Hume seems unhappy with the idea that there are “perceptions” that are “dependent, interrupted, and different” and also “objects” that are “continued, identical [through time], and [mind-]independent.” (A Treatise of Human Nature, 1.4.2, 52)

To solve the problem of “double existence,” we can have recourse to my understanding of a “thing-in-itself.” From my book:

When I say, (a) “This desk is brown,” is it not the case that “brownness” is not “really” “in” the desk? It is just a perception, conditioned by our sensory organs and spiritual machinery. Brownness is a subjective experience. What has it to do with the actual desk?

In epistemology, we would have a truth-bearer (that thing which has a truth value), i.e., an (ideal) proposition; and a truth-maker (that thing which makes the truth-bearer true), such as the (real) state of affairs of the desk’s being brown, to which the proposition corresponds. If (a) is to be true (and since in epistemology we do not indulge in justifications, I will certainly not lower myself to prove that to my reader), then there had better be a real brown desk out there. The brown desk is the thing-in-itself, and that is the end of it.

In philosophy of empirical science, on the other hand, all we have are perceptions. All we see and hear and so on are signs — of something, perhaps, but who knows and who cares of what? We use these signs in our lives to pursue happiness. We manipulate them in order to cause them to conform to our desires. Simply put, we entertain ourselves. Mises would seem to agree: “We may define the external world as the totality of all those things and events that determine the feasibility or unfeasibility, the success or failure, of human action.”

There are no longer truth-bearer and makers, only usefulness-bearers and makers.

Notice how the situation is reversed: the usefulness-bearer (that item which is useful) is (really) “out there,” as represented by signs. The usefulness-maker is our (ideal) notions on how exactly the usefulness-bearer is useful.

Whether there is anything “behind” the perceptions is now irrelevant. The material world can be cut off with Occam’s razor. “Solid reality,” according to science, is a useful illusion.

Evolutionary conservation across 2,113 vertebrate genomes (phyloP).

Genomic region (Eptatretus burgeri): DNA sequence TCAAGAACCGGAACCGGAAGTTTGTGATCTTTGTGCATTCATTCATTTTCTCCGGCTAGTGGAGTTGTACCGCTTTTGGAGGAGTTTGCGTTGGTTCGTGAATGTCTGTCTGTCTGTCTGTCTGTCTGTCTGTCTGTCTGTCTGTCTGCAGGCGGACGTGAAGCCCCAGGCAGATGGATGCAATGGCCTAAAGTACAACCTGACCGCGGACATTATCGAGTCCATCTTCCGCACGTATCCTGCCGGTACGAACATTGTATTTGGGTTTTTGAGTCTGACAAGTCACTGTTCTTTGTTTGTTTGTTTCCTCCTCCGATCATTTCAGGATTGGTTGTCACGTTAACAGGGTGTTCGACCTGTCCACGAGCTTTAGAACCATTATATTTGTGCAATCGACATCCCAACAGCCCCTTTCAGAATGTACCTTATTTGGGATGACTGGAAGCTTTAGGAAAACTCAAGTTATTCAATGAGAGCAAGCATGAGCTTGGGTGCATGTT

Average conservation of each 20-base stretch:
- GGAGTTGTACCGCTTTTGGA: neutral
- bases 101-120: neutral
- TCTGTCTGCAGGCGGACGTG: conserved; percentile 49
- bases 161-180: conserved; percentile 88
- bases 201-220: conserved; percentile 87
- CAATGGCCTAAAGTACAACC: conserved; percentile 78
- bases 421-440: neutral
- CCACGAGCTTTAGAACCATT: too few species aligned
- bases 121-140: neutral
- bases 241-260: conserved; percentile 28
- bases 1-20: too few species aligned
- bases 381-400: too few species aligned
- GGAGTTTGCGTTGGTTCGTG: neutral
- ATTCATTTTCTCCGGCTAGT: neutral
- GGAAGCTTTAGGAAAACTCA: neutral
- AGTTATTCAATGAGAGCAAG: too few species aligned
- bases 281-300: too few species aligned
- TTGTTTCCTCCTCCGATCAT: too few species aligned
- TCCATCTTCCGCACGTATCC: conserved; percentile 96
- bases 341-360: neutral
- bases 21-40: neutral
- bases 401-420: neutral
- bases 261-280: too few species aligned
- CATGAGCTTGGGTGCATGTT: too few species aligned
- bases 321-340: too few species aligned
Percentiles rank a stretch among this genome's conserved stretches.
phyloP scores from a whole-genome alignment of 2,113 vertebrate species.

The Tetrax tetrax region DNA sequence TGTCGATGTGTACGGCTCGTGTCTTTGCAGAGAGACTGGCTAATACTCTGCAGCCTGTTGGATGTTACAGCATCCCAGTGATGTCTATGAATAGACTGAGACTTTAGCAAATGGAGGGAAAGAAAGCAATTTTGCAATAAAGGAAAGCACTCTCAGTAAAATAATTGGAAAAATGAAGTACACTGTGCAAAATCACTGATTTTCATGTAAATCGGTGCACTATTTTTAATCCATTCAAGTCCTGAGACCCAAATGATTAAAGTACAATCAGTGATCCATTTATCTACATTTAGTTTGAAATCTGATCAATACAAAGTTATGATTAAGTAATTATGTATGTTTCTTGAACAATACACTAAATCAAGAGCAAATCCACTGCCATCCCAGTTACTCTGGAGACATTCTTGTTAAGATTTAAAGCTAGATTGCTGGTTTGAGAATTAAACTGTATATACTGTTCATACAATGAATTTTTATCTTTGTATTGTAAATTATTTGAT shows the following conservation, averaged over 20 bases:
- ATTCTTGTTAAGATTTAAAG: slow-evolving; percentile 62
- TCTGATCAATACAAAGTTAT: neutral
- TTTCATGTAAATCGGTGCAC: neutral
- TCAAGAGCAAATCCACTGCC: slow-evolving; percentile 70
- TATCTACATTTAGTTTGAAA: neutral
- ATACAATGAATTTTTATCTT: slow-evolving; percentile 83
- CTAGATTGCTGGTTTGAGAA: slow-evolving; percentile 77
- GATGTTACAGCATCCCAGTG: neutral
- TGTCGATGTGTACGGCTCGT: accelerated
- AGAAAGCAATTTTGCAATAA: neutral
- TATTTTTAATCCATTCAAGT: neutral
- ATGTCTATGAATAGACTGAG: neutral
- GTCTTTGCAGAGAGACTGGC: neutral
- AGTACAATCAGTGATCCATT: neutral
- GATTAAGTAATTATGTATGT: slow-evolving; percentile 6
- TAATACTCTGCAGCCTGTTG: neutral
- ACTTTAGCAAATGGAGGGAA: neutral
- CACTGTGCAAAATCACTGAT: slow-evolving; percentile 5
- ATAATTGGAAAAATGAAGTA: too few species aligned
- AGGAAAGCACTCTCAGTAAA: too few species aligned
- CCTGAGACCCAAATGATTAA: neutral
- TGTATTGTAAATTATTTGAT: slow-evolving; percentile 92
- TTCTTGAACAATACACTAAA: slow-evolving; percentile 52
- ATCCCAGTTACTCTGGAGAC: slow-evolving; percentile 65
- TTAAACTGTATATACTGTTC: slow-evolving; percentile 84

Let me now put this another way. Consider a syllogism:

(Major) A dresser is used to store clothing.
(Minor) There is a brown wooden dresser to the left of me.
(Conclusion) I have a place to store clothing.

There are two aspects to this modus ponens. One is validity; the other, soundness.

Regarding the former, assuming the premises are true, does the conclusion follow? In this case, yes, it does. But what does it mean to say that “there is a brown wooden dresser to the left of me” is true? Only that the dresser is a really existing object — not a perception! — indeed, continued, somewhat identical to itself, and independent, of a certain kind in a certain location.

Regarding the latter, is the minor premise true? Well, it at first glance seems so, but I won’t vouch for it. For example, physics teaches that what appears solid to the senses, on the atomic level is in fact mostly empty space. The sign that whatever-it-is emits that is delivered to us may well fail to “resemble” (Hume’s term) the “real object.” What is the “real” dresser apart from how it appears? I have no idea and don’t care to speculate.

So, we can see that the double existence is in fact a useful device and a reasonable supposition. If Hume denies that there are objects, straightforwardly described by their appearances, then he will lose the capacity to judge the validity of inferences. If it is a hopeless case even to assume a premise such as our minor to be true, then we can’t arrive to a conclusion, and that would be pretty sad, because I’d be forced to throw my clothes on the floor.


Leave a Reply

Your email address will not be published. Required fields are marked *